... the manhole, or else the acid used in pickling the casting had given off hydrogen, and air had leaked in, making an explosive mixture. As this was a pretty serious problem, and as we had a good many of the manholes, it worried me very much for fear that it would be repeated and the company might have to pay a lot of damages, especially in districts like that around William and Nassau, where there are a good many people about. If an explosion took place in the daytime it might lift a few of them up. ...
— Edison, His Life and Inventions • Frank Lewis Dyer and Thomas Commerford Martin

... yesterday afternoon," Steve told them. "That storm last night worried me some. I didn't know whether you could ride it ...
— The Flying Stingaree • Harold Leland Goodwin

... I could crawl on my hands and knees I'd go and fetch it, rather than you should be worried; but I can't set foot to the ground at all. The doctor says as 'tis somethink like ...
— A World of Girls - The Story of a School • L. T. Meade

... woods, the wretched dreamer, wakened thus at last, sprang up and felt for his sword. Fool! he had left it in his hammock! Screaming the name of his dead bride, he rushed on the jaguar, as it crouched above its prey, and seizing its head with teeth and nails, worried it, in the ferocity of his madness, like ...
— Westward Ho! • Charles Kingsley

... my husband who is worried about my ideas. He is reading a book by Burke, a well-known old writer. The book deals with English history, which I don't know much about, but I see that it resents modern changes, and the whole spirit of change. And ...
— Sylvia's Marriage • Upton Sinclair

... will," agreed Alice, so she and Sister Sallie played another game, but it got darker and darker, and no Jimmie came, and then Alice knew she must start for home, or her papa and mamma would be worried. But she didn't like to go out in the black night, and she was almost ready to cry, and didn't know what to do, when, all of a ...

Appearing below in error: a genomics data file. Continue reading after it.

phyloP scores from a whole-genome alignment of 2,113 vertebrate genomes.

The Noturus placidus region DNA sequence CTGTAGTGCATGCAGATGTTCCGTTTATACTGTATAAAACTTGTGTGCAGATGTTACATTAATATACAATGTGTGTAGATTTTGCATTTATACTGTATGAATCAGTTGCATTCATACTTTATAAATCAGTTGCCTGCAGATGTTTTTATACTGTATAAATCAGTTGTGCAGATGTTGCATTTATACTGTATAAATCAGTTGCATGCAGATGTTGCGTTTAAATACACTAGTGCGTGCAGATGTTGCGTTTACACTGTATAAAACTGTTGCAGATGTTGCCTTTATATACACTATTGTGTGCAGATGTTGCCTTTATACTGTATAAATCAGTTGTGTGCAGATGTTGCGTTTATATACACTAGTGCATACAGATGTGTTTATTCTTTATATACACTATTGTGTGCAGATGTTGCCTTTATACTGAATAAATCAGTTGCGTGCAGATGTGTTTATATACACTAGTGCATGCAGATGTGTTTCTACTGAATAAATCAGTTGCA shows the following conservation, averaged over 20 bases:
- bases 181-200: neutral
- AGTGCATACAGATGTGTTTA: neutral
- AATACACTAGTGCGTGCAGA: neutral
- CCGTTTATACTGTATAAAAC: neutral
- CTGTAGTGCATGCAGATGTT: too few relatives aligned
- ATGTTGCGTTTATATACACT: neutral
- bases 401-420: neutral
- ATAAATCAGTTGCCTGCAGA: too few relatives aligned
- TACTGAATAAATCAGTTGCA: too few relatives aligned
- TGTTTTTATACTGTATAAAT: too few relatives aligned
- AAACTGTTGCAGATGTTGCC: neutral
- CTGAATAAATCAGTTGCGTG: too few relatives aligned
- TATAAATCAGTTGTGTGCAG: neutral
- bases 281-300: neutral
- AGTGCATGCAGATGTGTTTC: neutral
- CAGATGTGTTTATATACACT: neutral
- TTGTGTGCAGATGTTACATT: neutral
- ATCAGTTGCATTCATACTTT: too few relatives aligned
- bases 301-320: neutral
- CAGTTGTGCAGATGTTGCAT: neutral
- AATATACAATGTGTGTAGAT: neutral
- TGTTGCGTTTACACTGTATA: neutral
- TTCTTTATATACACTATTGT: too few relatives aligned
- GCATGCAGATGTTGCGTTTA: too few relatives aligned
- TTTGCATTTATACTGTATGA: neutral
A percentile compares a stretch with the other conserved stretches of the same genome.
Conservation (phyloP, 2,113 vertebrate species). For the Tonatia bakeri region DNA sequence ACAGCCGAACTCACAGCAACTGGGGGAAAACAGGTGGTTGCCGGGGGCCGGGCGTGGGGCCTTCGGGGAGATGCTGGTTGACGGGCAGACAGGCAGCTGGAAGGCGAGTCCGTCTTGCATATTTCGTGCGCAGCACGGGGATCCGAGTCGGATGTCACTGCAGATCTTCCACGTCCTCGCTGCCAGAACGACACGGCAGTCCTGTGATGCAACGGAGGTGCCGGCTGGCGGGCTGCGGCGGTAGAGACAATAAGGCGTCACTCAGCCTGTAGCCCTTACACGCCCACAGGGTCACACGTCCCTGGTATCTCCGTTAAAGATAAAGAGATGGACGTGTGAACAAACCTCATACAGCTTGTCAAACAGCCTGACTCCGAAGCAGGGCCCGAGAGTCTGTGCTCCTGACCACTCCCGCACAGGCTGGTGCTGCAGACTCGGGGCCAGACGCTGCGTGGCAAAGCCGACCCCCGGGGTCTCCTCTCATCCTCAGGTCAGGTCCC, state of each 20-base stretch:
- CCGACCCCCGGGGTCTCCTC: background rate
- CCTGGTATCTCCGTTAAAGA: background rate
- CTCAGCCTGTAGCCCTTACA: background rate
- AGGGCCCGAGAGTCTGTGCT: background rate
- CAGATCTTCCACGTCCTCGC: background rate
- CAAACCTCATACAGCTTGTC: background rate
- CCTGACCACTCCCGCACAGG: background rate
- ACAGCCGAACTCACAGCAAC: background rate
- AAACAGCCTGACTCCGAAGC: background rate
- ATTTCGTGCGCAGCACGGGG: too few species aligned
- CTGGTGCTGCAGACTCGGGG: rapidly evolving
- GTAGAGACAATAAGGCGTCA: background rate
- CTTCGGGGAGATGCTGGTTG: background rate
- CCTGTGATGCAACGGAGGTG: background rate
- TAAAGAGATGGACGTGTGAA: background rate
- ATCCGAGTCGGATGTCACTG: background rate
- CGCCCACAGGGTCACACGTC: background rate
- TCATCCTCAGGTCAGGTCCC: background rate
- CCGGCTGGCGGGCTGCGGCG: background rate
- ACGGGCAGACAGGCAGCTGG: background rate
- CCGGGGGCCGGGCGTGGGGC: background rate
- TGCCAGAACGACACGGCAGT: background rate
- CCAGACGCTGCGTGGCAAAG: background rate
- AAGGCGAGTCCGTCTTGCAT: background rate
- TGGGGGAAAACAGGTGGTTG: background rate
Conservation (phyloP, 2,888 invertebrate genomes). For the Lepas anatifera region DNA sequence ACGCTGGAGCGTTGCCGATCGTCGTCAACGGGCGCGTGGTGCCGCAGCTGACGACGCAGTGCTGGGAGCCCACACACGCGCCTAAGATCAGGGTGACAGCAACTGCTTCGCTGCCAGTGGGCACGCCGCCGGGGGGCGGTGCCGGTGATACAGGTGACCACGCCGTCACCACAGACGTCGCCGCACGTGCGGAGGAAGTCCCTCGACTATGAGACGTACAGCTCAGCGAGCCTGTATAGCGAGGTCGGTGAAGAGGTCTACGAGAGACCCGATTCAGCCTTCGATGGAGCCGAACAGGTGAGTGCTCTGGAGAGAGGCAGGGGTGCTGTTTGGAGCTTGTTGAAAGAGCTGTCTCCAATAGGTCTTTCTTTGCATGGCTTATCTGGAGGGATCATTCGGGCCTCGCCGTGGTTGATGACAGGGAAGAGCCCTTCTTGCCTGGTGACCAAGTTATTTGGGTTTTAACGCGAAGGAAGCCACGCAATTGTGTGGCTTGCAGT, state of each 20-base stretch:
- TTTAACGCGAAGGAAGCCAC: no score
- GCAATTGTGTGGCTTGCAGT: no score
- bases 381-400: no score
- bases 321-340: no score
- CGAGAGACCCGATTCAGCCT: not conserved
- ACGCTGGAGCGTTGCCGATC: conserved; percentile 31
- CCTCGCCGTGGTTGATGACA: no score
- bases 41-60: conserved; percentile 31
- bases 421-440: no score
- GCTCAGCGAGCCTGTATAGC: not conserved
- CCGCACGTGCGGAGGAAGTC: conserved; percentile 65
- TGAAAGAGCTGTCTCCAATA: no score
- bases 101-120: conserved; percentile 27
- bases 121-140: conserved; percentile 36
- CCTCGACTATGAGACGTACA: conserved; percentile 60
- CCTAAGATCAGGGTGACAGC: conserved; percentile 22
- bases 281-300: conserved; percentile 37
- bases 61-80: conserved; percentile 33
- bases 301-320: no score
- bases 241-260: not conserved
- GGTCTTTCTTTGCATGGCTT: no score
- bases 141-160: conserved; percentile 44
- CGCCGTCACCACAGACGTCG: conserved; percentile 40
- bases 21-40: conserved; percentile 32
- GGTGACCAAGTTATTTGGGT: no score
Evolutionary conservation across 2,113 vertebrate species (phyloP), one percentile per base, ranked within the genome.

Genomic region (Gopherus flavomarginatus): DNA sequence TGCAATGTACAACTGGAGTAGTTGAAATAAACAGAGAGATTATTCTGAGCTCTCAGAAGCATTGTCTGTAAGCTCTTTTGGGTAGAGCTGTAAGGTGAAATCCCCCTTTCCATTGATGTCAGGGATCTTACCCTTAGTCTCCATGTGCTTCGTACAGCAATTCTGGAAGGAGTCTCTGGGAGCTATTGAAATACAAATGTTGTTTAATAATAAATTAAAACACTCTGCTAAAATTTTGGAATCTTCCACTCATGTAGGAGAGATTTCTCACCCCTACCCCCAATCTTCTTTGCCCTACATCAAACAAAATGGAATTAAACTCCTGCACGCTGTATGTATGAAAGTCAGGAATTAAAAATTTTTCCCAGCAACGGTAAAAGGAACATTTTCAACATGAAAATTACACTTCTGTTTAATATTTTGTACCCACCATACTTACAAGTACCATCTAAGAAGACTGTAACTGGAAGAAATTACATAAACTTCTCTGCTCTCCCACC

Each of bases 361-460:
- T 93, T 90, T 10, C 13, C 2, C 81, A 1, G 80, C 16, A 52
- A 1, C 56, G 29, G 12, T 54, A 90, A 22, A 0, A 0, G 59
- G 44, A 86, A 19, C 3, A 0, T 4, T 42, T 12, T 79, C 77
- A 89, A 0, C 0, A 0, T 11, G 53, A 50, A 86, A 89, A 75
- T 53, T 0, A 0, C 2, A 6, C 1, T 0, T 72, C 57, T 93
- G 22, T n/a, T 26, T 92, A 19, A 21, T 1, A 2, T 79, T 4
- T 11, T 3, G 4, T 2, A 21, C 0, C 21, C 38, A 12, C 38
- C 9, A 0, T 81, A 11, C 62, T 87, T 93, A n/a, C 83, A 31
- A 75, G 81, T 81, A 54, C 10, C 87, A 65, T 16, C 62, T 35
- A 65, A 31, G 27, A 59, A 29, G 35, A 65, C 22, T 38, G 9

— Lulu, Alice and Jimmie Wibblewobble • Howard R. Garis

... such and such a Man is to be attacked. They will tell you, get the least Scrap from Mr. Such-a-one, and leave the rest to them. When one of these Undertakers have your Business in hand, you may be sick, absent in Town or Country, and the Patron shall be worried, or you prevail. I remember to have been shewn a Gentleman some Years ago, who punish'd a whole People for their Facility in giving their Credentials. This Person had belonged to a Regiment which did Duty in the West-Indies, and by the Mortality ...
— The Spectator, Volumes 1, 2 and 3 - With Translations and Index for the Series • Joseph Addison and Richard Steele

... ingenious, more resourceful than David Belasco. But his care for detail is often a danger; he does not know fully the value of elimination; the eye of the observer is often worried by the multiplicity of detail, where reticence would have been more quickly effective. This is the Oriental in Belasco. His is a strange blend of realism ...
— The Return of Peter Grimm • David Belasco

... smacked him in the face; he shook his head like a worried bull, or as a dog shakes water from his pelt. Olimpia, too, was interested, and for the first time. With face fixed between her hands, she leaned both ...
— Little Novels of Italy • Maurice Henry Hewlett

... don't know how to transform you; some one will have to show me the way to do it," protested Seseley, who was getting worried over ...
— The Enchanted Island of Yew • L. Frank Baum

... she said—"here you are! I was very near getting worried. And I went up and asked Mr. Linden what time it was, lest the clock shouldn't be right; but he seemed to think it wasn't worth while to fret about you yet. You're tired to death!" she added, looking at Faith. "You're as pale ...
— Say and Seal, Volume I • Susan Warner

... wasn't anything about it to suggest a robbery. Now that I know, I remember that the old gentleman did seem anxious or worried, or at least, not quite comfortable some way; but the young man was smiling pleasantly, and he looked like anything rather than a desperate criminal. I can close my eyes and see him, just as I saw him yesterday. He had a good face, Aunt Fanny; it was the face ...
— The Price • Francis Lynde

... Besides our host, four of the brothers are here to-night; the handsome melancholy Georg, who is so gentle in his speech; Simeon, with his diplomatic face; Florian, the student of medicine; and my friend, colossal-breasted Christian. Palmy came a little later, worried with many cares, but happy to his heart's core. No optimist was ever more convinced of his philosophy than Palmy. After them, below the salt, were ranged the knechts and porters, the marmiton from the kitchen, ...
— Sketches and Studies in Italy and Greece, Complete - Series I, II, and III • John Symonds